This guide provides an introduction to the diverse array of food-related traditions, or “foodways,” as documented throughout the American Folklife Center (AFC) archival collections. Foodways traditions can encompass the processes of preparing certain dishes, including recipes that are passed down over time within families and communities, as well as practices relating to sourcing and growing food, and the relationships food practices and shared meals have to broader ceremonies, rituals, and traditions, such as storytelling. Importantly, the study and documentation of foodways brings to light political, economic, social, environmental, and historical intersections of food production, eating habits, and the preservation of culture between generations, connecting people, including diasporas, across time and place.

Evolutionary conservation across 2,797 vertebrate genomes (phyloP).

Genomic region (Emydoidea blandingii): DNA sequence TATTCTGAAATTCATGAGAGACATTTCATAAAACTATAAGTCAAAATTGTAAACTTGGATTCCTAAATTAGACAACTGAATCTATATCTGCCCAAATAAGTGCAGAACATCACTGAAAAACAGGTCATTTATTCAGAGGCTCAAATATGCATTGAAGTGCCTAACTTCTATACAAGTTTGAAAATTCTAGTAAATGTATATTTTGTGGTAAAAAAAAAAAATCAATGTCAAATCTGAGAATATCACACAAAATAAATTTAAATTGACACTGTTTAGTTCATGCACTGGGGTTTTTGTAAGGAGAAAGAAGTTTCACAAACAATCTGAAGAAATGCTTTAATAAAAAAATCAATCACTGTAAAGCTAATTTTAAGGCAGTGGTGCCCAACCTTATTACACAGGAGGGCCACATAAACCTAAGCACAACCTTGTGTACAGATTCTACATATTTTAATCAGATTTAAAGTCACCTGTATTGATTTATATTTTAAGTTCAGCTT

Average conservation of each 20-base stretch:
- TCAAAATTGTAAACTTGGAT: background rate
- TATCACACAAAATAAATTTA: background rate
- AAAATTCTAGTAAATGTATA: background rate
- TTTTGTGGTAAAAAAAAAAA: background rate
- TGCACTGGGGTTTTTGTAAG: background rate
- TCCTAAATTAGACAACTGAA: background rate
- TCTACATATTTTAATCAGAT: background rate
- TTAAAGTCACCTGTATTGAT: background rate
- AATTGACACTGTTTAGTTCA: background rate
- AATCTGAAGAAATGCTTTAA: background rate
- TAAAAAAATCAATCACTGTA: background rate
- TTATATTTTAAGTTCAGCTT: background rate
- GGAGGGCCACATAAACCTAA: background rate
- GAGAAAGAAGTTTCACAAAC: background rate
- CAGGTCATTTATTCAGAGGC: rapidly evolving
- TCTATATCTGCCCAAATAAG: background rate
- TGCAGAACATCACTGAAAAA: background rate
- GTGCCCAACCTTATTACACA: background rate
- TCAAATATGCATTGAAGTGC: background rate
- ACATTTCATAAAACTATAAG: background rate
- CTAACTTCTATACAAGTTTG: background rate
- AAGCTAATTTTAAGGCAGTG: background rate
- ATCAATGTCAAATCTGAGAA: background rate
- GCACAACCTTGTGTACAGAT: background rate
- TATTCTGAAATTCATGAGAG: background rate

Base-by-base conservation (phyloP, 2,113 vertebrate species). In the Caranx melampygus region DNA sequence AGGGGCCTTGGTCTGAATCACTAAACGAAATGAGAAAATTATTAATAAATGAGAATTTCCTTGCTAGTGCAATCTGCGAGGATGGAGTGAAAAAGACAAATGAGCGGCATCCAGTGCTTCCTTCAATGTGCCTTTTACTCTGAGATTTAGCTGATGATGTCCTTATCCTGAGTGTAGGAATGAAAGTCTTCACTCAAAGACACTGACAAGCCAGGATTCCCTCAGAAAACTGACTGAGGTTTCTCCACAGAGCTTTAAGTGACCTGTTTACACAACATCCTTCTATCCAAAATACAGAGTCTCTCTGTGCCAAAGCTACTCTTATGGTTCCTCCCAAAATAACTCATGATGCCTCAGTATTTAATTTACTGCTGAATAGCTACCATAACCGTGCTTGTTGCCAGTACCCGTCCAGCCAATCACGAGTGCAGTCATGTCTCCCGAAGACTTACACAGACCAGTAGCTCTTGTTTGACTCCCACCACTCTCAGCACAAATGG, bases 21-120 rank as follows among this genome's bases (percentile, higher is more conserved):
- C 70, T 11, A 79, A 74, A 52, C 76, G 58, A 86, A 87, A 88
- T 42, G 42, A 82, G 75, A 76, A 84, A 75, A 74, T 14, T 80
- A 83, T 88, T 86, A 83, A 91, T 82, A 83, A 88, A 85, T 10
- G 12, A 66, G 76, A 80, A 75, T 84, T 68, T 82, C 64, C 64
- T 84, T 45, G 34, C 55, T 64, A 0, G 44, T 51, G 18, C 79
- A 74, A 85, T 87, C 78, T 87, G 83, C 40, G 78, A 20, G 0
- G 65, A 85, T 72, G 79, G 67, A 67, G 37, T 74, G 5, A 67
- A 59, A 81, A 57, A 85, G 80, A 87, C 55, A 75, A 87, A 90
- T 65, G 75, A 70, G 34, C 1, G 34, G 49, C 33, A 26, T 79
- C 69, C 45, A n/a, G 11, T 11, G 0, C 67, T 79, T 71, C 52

A substantial number of AFC collections include documentation of foodways traditions, sometimes by ethnographers with the specific aim of collecting examples of food practices and agricultural heritage, like the Dairy Farm Workers in New York's North Country and Fresh Produce Workers in Arizona collections. Food-related traditions have also been documented in broader cultural projects, such as in the Center's numerous ethnographic field survey collections, as well as the collection, Tending the Commons: Folklife and Landscape in Southern West Virginia, which foregrounds foodways as a way to understand Appalachian cultures, their traditions, and relationships to the environment. These collections and more are linked to in the Digital Collections section of the research guide.
The following guide offers general research strategies for use of the American Folklife Center collections.